Color-flow scanning adds Doppler information encoded as color-flow to the conventional duplex scan to survey the arteries throughout their course. This test is reserved for those patients being evaluated for an invasive interventional procedure (angioplasty or surgery). It can identify all lesions as stenosis or occlusions, estimate the percentage of diameter reduction and determine the length of the lesion. In cases where angiography is contraindicated, color-flow scanning has been used at the Sentara Martha Jefferson Vascular Center in lieu of angiography for planning the surgical approach. Postoperatively, this test also is used to monitor bypass grafts for detection of conditions heralding impending graft failure so that appropriate intervention is taken prior to thrombosis.
This technique is used to obtain hemodynamic information from fingers and toes. Waveform contours obtained under ambient conditions and during reactive hyperemia identify digital artery obstructions as fixed or functional. This test is used in the evaluation of patients with cold sensitivity diseases.
Peripheral Venous Evaluation
Noninvasive testing allows diagnosis and evaluation of deep and superficial venous thrombosis and valvular insufficiency in patients with symptomatic venous disease. These procedures are rapid, repeatable and cost-effective.
Duplex Venous Evaluation
Doppler ultrasound and B-mode real-time imaging are combined to maximize the anatomic and physiologic information regarding the deep veins in the upper and lower extremities, including the major axial deep veins in the lower leg and the intramuscular veins. Ultrasound characteristics may imply an acute versus chronic process. This exam has replaced venography as the standard for detection of deep venous thrombosis. More than 150 exams are performed monthly.
Air Plethysmography (APG TM)
This procedure is a comprehensive method of evaluating lower extremity venous function. It quantitates both the efficiency of the calf muscle pump function and the magnitude of venous valve reflux while assessing the overall performance of the venous system. This test is used to evaluate those patients with chronic venous insufficiency.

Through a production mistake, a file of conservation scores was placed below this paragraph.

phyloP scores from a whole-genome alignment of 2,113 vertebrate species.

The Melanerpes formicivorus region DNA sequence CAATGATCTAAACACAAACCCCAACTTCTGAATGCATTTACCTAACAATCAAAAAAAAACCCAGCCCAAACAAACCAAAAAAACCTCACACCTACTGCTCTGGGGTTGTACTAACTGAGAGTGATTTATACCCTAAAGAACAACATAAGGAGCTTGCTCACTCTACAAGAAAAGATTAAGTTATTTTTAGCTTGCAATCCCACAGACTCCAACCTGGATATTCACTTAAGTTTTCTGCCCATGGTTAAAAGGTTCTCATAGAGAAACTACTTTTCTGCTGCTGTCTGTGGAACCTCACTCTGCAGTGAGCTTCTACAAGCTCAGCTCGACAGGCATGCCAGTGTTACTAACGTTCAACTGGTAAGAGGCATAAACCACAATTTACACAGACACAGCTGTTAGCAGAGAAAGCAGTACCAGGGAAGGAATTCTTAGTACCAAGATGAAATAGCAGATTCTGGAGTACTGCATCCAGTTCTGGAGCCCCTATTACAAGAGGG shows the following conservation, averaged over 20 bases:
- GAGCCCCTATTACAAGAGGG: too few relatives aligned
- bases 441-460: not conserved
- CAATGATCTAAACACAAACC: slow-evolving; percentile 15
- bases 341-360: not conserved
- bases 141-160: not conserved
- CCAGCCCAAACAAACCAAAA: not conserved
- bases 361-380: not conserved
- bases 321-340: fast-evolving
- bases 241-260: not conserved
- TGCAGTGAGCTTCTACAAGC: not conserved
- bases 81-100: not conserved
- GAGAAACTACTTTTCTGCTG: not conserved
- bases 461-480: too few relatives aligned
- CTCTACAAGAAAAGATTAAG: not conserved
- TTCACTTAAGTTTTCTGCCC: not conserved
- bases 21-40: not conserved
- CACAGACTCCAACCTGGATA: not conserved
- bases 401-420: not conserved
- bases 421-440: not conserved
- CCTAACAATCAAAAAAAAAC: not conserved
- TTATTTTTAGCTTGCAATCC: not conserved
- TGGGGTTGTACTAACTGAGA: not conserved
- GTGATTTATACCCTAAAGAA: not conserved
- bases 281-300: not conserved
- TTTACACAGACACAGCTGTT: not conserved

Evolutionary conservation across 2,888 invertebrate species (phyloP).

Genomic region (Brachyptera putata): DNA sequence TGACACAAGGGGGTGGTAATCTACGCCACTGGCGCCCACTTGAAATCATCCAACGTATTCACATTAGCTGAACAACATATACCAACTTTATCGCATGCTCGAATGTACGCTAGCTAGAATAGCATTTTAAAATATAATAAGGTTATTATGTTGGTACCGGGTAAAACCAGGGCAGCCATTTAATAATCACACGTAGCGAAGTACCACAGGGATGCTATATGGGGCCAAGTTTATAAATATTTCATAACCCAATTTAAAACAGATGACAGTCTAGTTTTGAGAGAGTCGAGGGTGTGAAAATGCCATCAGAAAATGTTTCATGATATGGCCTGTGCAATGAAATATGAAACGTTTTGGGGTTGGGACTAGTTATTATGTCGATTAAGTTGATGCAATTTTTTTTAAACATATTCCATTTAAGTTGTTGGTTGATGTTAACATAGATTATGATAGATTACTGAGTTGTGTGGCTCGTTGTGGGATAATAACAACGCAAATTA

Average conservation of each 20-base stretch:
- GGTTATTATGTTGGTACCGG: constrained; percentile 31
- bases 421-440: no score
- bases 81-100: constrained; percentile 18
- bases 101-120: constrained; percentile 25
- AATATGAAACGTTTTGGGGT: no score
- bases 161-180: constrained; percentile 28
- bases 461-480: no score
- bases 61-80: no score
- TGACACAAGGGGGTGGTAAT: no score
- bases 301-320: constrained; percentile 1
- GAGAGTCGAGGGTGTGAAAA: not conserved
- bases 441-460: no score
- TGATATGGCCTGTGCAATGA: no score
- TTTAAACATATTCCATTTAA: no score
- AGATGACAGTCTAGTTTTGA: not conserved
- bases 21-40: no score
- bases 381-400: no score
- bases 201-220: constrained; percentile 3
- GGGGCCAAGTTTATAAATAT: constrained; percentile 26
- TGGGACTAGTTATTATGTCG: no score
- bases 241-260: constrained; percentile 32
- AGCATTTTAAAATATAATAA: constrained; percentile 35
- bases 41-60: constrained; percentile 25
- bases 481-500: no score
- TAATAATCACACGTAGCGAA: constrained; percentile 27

Vein Mapping for Bypass Grafts and Dialysis Access
Abdominal Visceral Evaluation
Renal Artery Duplex
This procedure combines high resolution B-mode real-time imaging with Doppler ultrasound and spectral analysis. The scan provides anatomic and hemodynamic information in patients with severe hypertension regarding their renal arteries. Data regarding percent stenosis and hemodaynamic ratios are provided and this assists in planning further treatment.
Aortic Duplex for Aneurysm
Ultrasound interrogation is the most-inexpensive and accurate technique to diagnose and quantitate the presence and size of abdominal aortic aneurysms.
Mesenteric Arterial Duplex
Color-flow scanning adds Doppler information encoded as color-flow to the conventional duplex scan to carefully survey the mesenteric arteries throughout their course as they emanate from the aorta. This study is reserved for patients who demonstrate signs and symptoms of possible arterial blockage to the intestines. This test can be highly accurate in making this diagnosis.
The Sentara Martha Jefferson Peripheral Vascular Laboratory is IAC accredited in all disciplines and performs a full range of vascular examinations of the cerebrovascular, peripheral arterial, venous and abdominal visceral systems. In addition, the laboratory is actively involved in teaching throughout the hospital and community in areas involving diagnostic vascular ultrasound.
Non-invasive tests allow patients to be examined using Doppler-ultrasound (Duplex) free of the risks and discomforts of injections or invasive maneuvers. Patient examinations provide physicians with quantitative information regarding the location and functional significance of many vascular conditions and can provide diagnoses of almost all known or suspected vascular disorders.